Learn how to beautifully capture your backyard oasis or neighborhood park no matter what kind of camera you own. Join Smithsonian Gardens’ Living Collections Photographer Hannele Lahti as she shares tips on lighting, positioning and developing your own creative point of view. Open to shutterbugs of all levels and ages.
Q–What 2-3 lens sizes would you recommend for a newbie photographer?
It depends on what you like to shoot. If you’re planning to photograph gardens, I would recommend:
- Wide angle lens (24mm/28mm) – for landscape views
- Standard telephoto lens (40-60mm) – for general purpose
- Telephoto lens with Macro capabilities (100mm macro) – for close ups
A good 24-70mm zoom lens is also a good staple. It would cover the first two options I have listed and then you could just add the macro lens to complete the kit.
I always recommend investing in good lenses rather than camera bodies. Camera bodies change out frequently, but you can hold onto a good lens for a long time.
Q–Do you use a tripod?
Generally speaking, no, I prefer to shoot handheld so that I can maneuver more freely. The only times I use a tripod are when I’m shooting in low light and need to have a long exposure or when I’m shooting video footage.
Q—Do you shoot in RAW and do you have any tips for editing photos?
Yes, I always shoot in RAW because it provides the best file with which to edit and archive. All DSLR or mirrorless cameras have the ability to capture in RAW format. Mobile phones only capture jpegs, as far as I know.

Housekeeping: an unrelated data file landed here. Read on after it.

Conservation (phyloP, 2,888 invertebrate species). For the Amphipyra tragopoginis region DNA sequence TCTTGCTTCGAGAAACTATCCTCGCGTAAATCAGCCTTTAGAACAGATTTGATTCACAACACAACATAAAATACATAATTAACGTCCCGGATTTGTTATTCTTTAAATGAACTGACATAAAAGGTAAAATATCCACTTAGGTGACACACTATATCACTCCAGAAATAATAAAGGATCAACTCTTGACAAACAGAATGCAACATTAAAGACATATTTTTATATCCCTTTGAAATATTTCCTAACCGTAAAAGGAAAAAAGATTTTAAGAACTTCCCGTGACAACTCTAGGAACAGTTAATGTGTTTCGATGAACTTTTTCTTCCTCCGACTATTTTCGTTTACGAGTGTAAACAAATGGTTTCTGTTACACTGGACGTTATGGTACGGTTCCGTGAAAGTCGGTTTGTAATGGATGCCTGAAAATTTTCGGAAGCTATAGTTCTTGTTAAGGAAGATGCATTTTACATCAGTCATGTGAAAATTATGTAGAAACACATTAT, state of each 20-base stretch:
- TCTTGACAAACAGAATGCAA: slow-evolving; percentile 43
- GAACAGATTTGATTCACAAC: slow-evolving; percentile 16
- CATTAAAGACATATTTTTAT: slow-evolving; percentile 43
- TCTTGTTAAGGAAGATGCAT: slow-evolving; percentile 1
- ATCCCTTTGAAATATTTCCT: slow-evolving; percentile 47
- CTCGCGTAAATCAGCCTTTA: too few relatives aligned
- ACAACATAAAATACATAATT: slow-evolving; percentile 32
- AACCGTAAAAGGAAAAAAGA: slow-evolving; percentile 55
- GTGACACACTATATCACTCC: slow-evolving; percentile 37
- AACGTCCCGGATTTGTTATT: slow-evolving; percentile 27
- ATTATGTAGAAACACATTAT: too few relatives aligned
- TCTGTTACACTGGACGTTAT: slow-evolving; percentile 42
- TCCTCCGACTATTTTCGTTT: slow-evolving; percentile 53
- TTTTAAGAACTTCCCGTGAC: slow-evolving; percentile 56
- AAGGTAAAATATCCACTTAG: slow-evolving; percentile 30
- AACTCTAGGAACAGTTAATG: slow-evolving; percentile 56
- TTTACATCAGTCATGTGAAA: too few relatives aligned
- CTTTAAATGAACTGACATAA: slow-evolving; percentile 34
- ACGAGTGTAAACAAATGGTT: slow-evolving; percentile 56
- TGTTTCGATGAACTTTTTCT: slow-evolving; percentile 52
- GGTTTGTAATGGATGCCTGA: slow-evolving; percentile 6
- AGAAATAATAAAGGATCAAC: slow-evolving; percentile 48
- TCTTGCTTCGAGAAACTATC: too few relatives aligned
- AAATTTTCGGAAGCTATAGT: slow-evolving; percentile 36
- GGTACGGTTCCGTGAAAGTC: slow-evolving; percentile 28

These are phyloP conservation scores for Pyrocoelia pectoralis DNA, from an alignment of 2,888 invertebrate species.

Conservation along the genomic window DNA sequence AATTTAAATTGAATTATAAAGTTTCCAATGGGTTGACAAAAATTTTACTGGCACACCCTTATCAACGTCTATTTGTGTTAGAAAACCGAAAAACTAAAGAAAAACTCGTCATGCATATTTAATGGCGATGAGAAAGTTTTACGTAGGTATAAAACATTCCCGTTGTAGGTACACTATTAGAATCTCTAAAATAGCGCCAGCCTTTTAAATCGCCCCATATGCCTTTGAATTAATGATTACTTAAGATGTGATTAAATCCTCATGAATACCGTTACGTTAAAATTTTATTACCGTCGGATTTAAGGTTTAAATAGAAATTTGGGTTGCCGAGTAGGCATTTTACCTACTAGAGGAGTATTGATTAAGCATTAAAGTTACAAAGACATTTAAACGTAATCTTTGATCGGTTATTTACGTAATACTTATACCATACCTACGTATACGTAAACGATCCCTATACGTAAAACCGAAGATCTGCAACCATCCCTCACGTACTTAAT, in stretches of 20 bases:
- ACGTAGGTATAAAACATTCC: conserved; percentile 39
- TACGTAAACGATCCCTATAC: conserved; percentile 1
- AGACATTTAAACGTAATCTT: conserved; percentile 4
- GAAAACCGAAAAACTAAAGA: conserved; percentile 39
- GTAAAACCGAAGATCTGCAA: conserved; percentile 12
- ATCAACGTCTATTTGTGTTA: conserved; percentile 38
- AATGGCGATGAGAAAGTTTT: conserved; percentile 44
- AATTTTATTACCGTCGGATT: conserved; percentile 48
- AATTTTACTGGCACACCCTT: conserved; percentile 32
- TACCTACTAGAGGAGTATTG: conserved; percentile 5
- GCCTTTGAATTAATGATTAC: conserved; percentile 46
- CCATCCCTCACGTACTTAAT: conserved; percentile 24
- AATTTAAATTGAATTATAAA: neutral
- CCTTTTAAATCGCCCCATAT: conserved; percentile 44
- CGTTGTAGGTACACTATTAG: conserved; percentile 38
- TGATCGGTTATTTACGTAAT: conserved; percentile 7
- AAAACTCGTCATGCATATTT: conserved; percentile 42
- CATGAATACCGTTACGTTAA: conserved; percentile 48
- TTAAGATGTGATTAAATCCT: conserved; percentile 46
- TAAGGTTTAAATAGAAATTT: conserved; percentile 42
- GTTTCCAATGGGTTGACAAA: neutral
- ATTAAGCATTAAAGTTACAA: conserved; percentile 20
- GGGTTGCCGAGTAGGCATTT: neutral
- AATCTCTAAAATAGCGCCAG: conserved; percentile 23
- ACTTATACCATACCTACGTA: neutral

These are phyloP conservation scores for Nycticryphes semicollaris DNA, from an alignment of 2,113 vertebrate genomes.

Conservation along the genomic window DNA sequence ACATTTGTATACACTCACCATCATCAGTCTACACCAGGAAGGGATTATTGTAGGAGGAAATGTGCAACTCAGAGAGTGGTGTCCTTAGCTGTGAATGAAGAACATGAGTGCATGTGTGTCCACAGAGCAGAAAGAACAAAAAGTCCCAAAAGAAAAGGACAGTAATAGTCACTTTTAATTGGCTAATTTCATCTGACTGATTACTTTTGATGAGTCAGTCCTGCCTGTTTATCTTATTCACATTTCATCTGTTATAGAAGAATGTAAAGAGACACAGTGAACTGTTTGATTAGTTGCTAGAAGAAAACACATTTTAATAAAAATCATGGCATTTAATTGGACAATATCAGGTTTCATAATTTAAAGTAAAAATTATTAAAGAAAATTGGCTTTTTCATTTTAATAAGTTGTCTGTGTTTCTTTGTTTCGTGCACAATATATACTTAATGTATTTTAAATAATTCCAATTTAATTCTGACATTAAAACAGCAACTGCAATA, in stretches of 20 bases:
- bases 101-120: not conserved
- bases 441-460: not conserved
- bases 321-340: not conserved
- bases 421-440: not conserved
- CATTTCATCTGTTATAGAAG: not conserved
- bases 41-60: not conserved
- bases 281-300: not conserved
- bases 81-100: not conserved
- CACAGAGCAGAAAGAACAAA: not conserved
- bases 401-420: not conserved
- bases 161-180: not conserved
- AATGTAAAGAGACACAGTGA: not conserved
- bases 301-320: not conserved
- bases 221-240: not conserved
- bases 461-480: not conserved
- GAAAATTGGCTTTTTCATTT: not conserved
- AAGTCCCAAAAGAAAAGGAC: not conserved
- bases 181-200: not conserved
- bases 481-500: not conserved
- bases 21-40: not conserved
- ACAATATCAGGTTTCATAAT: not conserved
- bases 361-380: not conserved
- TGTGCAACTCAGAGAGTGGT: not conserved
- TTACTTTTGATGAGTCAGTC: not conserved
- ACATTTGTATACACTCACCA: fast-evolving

I use Adobe Lightroom for basic exposure/tonal/color correction and Photoshop to clean up distractions if needed. For mobile phone photos, I also use the Lightroom app or the phone’s editor. There are plenty of apps out there for basic tonal, color and exposure adjustments. Pick one you find easy to use and go with it.
My goal is always to make the best image I can while I am in the field so that I don’t have to sit at my computer any longer than I have to! My philosophy with editing is to keep it simple and authentic. It’s easy to add filters and other effects to images but I usually find them a little too candy-coated for my style. However, I encourage you play around with the tools out there and see what works best for you. The way you edit is just as important as the way you make the picture. It all connects.
Q—Many of your photographs call attention through depth of field management. Could you speak briefly on that.
I frequently use shallow depth of field alongside compositional tools to draw attention to my subject, good catch!
Depth of field refers to the field of focus from foreground to background in your image. This field is controlled by three factors: your aperture setting, the focal length of your lens, and the distance at which the camera is focused. It sounds confusing but generally speaking:
Using a low aperture value––f/2-f/5.6, narrows the amount of focus in your image (less is in focus).
Using a high aperture value––f/8-f/22, lengthens the amount of focus in your image (more is in focus).
When photographing specimen images in the studio, I want as much in focus as possible so I shoot at f/25-f/32 with a 100mm macro lens. When I’m out in the garden and there are a lot of competing elements, I prefer a narrow depth of field (focus) so those distractions blur, becoming color fields in the foreground and background.
Q–Do you have any tips for photos in low light like under a canopy of trees?
Using a tripod or monopod to steady the camera would help in this situation because you may have to use longer exposures. Be mindful that any wind may blur your subject when photographing at long exposures.
Another option would be to bring a small LED light, flash or, if you have sun streaking through the forest, a reflector to send light back into your subject.